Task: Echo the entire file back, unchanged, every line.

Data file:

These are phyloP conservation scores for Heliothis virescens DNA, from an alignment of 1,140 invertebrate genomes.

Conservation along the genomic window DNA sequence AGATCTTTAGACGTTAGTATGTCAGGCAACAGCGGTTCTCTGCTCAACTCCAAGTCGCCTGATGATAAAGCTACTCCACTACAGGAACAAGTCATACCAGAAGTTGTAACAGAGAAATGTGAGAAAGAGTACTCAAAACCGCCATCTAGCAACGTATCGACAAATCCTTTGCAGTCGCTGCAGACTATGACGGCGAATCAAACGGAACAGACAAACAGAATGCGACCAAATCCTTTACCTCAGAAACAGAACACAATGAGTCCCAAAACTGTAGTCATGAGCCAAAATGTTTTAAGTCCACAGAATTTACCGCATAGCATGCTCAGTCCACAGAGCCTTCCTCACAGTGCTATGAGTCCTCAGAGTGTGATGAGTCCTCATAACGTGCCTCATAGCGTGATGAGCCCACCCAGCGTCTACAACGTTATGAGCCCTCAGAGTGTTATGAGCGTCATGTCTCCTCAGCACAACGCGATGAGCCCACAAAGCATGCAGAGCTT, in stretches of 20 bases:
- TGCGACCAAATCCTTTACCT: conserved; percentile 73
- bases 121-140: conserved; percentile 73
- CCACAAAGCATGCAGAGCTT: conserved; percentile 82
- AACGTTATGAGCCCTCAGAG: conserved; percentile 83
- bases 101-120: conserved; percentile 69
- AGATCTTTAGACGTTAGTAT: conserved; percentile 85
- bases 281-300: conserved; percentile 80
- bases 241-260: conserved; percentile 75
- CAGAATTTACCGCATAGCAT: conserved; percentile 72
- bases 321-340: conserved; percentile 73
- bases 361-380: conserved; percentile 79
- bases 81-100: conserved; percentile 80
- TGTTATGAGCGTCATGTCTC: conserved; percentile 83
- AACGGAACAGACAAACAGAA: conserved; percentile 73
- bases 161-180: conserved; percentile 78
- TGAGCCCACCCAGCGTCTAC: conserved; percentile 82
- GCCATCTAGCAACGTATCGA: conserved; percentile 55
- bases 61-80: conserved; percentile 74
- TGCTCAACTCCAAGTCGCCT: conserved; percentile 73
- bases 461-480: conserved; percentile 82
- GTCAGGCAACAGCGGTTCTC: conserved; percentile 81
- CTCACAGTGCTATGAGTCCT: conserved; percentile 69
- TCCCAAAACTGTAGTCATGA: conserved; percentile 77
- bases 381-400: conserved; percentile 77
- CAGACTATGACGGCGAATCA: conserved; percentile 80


These are phyloP conservation scores for Heliothis virescens DNA, from an alignment of 1,140 invertebrate genomes.

Conservation along the genomic window DNA sequence AGATCTTTAGACGTTAGTATGTCAGGCAACAGCGGTTCTCTGCTCAACTCCAAGTCGCCTGATGATAAAGCTACTCCACTACAGGAACAAGTCATACCAGAAGTTGTAACAGAGAAATGTGAGAAAGAGTACTCAAAACCGCCATCTAGCAACGTATCGACAAATCCTTTGCAGTCGCTGCAGACTATGACGGCGAATCAAACGGAACAGACAAACAGAATGCGACCAAATCCTTTACCTCAGAAACAGAACACAATGAGTCCCAAAACTGTAGTCATGAGCCAAAATGTTTTAAGTCCACAGAATTTACCGCATAGCATGCTCAGTCCACAGAGCCTTCCTCACAGTGCTATGAGTCCTCAGAGTGTGATGAGTCCTCATAACGTGCCTCATAGCGTGATGAGCCCACCCAGCGTCTACAACGTTATGAGCCCTCAGAGTGTTATGAGCGTCATGTCTCCTCAGCACAACGCGATGAGCCCACAAAGCATGCAGAGCTT, in stretches of 20 bases:
- TGCGACCAAATCCTTTACCT: conserved; percentile 73
- bases 121-140: conserved; percentile 73
- CCACAAAGCATGCAGAGCTT: conserved; percentile 82
- AACGTTATGAGCCCTCAGAG: conserved; percentile 83
- bases 101-120: conserved; percentile 69
- AGATCTTTAGACGTTAGTAT: conserved; percentile 85
- bases 281-300: conserved; percentile 80
- bases 241-260: conserved; percentile 75
- CAGAATTTACCGCATAGCAT: conserved; percentile 72
- bases 321-340: conserved; percentile 73
- bases 361-380: conserved; percentile 79
- bases 81-100: conserved; percentile 80
- TGTTATGAGCGTCATGTCTC: conserved; percentile 83
- AACGGAACAGACAAACAGAA: conserved; percentile 73
- bases 161-180: conserved; percentile 78
- TGAGCCCACCCAGCGTCTAC: conserved; percentile 82
- GCCATCTAGCAACGTATCGA: conserved; percentile 55
- bases 61-80: conserved; percentile 74
- TGCTCAACTCCAAGTCGCCT: conserved; percentile 73
- bases 461-480: conserved; percentile 82
- GTCAGGCAACAGCGGTTCTC: conserved; percentile 81
- CTCACAGTGCTATGAGTCCT: conserved; percentile 69
- TCCCAAAACTGTAGTCATGA: conserved; percentile 77
- bases 381-400: conserved; percentile 77
- CAGACTATGACGGCGAATCA: conserved; percentile 80